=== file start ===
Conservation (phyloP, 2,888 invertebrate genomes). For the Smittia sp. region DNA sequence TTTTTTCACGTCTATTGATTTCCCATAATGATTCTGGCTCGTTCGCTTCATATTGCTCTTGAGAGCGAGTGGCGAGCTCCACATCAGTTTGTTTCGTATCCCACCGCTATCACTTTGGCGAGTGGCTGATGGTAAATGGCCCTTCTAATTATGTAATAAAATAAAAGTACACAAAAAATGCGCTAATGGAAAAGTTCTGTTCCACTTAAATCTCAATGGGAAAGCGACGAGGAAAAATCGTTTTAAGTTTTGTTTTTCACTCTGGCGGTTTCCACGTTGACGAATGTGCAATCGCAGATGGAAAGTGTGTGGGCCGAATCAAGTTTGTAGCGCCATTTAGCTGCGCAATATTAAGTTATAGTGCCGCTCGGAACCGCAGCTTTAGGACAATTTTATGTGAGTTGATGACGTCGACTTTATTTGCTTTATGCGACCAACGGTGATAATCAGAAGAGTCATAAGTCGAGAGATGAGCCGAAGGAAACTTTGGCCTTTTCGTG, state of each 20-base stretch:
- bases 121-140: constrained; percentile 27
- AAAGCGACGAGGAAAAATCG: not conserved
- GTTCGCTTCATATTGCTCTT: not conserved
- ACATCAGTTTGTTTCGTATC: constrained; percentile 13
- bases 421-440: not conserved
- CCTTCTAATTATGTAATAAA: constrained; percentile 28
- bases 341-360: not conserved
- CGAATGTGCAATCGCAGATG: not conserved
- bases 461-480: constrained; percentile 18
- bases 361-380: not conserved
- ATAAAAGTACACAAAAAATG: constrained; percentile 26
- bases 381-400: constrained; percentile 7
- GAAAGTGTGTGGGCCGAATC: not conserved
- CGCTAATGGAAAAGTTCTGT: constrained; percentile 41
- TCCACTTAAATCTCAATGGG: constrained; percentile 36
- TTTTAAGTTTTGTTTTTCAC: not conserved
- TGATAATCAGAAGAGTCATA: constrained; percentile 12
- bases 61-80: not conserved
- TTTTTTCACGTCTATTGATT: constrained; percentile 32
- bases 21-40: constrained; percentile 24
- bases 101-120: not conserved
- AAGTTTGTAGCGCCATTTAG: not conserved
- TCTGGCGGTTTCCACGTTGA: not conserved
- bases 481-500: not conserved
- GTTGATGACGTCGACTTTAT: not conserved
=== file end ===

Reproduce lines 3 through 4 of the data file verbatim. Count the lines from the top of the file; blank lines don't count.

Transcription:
- AAAGCGACGAGGAAAAATCG: not conserved
- GTTCGCTTCATATTGCTCTT: not conserved